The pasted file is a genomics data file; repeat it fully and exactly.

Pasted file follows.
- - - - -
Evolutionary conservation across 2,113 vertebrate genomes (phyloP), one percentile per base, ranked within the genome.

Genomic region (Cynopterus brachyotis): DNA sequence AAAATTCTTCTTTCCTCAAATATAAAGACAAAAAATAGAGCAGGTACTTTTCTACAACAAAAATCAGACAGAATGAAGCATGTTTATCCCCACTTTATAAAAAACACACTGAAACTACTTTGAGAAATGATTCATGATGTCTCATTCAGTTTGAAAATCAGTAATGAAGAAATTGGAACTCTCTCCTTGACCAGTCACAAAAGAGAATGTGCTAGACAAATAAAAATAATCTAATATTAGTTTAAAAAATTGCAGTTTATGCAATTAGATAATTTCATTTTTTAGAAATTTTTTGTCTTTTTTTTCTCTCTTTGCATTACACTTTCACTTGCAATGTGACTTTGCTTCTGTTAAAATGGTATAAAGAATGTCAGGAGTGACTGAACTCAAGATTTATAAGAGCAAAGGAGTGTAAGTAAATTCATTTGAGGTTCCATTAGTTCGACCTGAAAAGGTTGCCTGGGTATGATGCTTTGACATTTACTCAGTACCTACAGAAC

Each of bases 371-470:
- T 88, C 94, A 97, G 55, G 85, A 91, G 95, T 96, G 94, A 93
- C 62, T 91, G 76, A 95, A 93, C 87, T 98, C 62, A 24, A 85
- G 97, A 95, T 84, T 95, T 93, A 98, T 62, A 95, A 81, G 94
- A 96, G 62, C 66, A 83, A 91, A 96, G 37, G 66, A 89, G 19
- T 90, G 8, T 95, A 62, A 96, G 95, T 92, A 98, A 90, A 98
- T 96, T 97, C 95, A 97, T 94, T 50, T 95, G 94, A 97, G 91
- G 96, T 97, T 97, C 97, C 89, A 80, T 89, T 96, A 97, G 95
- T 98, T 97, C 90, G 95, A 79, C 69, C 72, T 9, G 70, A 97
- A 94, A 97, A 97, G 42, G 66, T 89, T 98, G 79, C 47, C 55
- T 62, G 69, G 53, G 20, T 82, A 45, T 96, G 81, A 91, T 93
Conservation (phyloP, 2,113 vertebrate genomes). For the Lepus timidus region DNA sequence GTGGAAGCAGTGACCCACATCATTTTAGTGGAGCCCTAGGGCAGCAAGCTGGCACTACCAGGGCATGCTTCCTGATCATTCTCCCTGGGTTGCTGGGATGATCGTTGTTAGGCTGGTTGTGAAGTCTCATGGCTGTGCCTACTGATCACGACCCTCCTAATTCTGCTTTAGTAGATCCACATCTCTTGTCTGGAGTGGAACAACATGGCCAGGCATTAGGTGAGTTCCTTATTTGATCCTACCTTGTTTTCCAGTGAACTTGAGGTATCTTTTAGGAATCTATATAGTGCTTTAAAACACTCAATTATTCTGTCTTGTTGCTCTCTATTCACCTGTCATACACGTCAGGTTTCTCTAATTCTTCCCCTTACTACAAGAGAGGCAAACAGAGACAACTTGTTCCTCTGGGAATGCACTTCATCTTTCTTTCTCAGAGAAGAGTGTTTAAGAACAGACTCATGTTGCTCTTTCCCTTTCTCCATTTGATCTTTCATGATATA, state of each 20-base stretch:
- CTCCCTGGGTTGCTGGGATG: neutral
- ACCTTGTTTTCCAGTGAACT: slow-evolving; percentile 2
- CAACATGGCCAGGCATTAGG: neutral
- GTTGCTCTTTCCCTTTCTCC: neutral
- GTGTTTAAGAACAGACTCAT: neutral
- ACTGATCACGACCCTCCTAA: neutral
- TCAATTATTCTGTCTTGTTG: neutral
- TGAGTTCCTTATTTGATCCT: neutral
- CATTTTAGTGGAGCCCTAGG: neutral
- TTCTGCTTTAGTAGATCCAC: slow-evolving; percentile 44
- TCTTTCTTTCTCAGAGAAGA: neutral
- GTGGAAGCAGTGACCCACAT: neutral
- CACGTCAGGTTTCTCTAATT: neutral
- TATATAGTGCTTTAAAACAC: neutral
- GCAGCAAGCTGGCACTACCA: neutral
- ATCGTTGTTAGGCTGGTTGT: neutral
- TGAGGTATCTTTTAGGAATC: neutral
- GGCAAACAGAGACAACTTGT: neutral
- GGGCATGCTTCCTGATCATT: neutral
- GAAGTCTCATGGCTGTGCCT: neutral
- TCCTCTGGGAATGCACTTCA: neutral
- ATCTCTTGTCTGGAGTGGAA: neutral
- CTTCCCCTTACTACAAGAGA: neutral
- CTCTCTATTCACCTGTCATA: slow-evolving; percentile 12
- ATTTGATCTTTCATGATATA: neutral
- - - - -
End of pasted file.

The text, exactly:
Evolutionary conservation across 2,113 vertebrate genomes (phyloP), one percentile per base, ranked within the genome.

Genomic region (Cynopterus brachyotis): DNA sequence AAAATTCTTCTTTCCTCAAATATAAAGACAAAAAATAGAGCAGGTACTTTTCTACAACAAAAATCAGACAGAATGAAGCATGTTTATCCCCACTTTATAAAAAACACACTGAAACTACTTTGAGAAATGATTCATGATGTCTCATTCAGTTTGAAAATCAGTAATGAAGAAATTGGAACTCTCTCCTTGACCAGTCACAAAAGAGAATGTGCTAGACAAATAAAAATAATCTAATATTAGTTTAAAAAATTGCAGTTTATGCAATTAGATAATTTCATTTTTTAGAAATTTTTTGTCTTTTTTTTCTCTCTTTGCATTACACTTTCACTTGCAATGTGACTTTGCTTCTGTTAAAATGGTATAAAGAATGTCAGGAGTGACTGAACTCAAGATTTATAAGAGCAAAGGAGTGTAAGTAAATTCATTTGAGGTTCCATTAGTTCGACCTGAAAAGGTTGCCTGGGTATGATGCTTTGACATTTACTCAGTACCTACAGAAC

Each of bases 371-470:
- T 88, C 94, A 97, G 55, G 85, A 91, G 95, T 96, G 94, A 93
- C 62, T 91, G 76, A 95, A 93, C 87, T 98, C 62, A 24, A 85
- G 97, A 95, T 84, T 95, T 93, A 98, T 62, A 95, A 81, G 94
- A 96, G 62, C 66, A 83, A 91, A 96, G 37, G 66, A 89, G 19
- T 90, G 8, T 95, A 62, A 96, G 95, T 92, A 98, A 90, A 98
- T 96, T 97, C 95, A 97, T 94, T 50, T 95, G 94, A 97, G 91
- G 96, T 97, T 97, C 97, C 89, A 80, T 89, T 96, A 97, G 95
- T 98, T 97, C 90, G 95, A 79, C 69, C 72, T 9, G 70, A 97
- A 94, A 97, A 97, G 42, G 66, T 89, T 98, G 79, C 47, C 55
- T 62, G 69, G 53, G 20, T 82, A 45, T 96, G 81, A 91, T 93
Conservation (phyloP, 2,113 vertebrate genomes). For the Lepus timidus region DNA sequence GTGGAAGCAGTGACCCACATCATTTTAGTGGAGCCCTAGGGCAGCAAGCTGGCACTACCAGGGCATGCTTCCTGATCATTCTCCCTGGGTTGCTGGGATGATCGTTGTTAGGCTGGTTGTGAAGTCTCATGGCTGTGCCTACTGATCACGACCCTCCTAATTCTGCTTTAGTAGATCCACATCTCTTGTCTGGAGTGGAACAACATGGCCAGGCATTAGGTGAGTTCCTTATTTGATCCTACCTTGTTTTCCAGTGAACTTGAGGTATCTTTTAGGAATCTATATAGTGCTTTAAAACACTCAATTATTCTGTCTTGTTGCTCTCTATTCACCTGTCATACACGTCAGGTTTCTCTAATTCTTCCCCTTACTACAAGAGAGGCAAACAGAGACAACTTGTTCCTCTGGGAATGCACTTCATCTTTCTTTCTCAGAGAAGAGTGTTTAAGAACAGACTCATGTTGCTCTTTCCCTTTCTCCATTTGATCTTTCATGATATA, state of each 20-base stretch:
- CTCCCTGGGTTGCTGGGATG: neutral
- ACCTTGTTTTCCAGTGAACT: slow-evolving; percentile 2
- CAACATGGCCAGGCATTAGG: neutral
- GTTGCTCTTTCCCTTTCTCC: neutral
- GTGTTTAAGAACAGACTCAT: neutral
- ACTGATCACGACCCTCCTAA: neutral
- TCAATTATTCTGTCTTGTTG: neutral
- TGAGTTCCTTATTTGATCCT: neutral
- CATTTTAGTGGAGCCCTAGG: neutral
- TTCTGCTTTAGTAGATCCAC: slow-evolving; percentile 44
- TCTTTCTTTCTCAGAGAAGA: neutral
- GTGGAAGCAGTGACCCACAT: neutral
- CACGTCAGGTTTCTCTAATT: neutral
- TATATAGTGCTTTAAAACAC: neutral
- GCAGCAAGCTGGCACTACCA: neutral
- ATCGTTGTTAGGCTGGTTGT: neutral
- TGAGGTATCTTTTAGGAATC: neutral
- GGCAAACAGAGACAACTTGT: neutral
- GGGCATGCTTCCTGATCATT: neutral
- GAAGTCTCATGGCTGTGCCT: neutral
- TCCTCTGGGAATGCACTTCA: neutral
- ATCTCTTGTCTGGAGTGGAA: neutral
- CTTCCCCTTACTACAAGAGA: neutral
- CTCTCTATTCACCTGTCATA: slow-evolving; percentile 12
- ATTTGATCTTTCATGATATA: neutral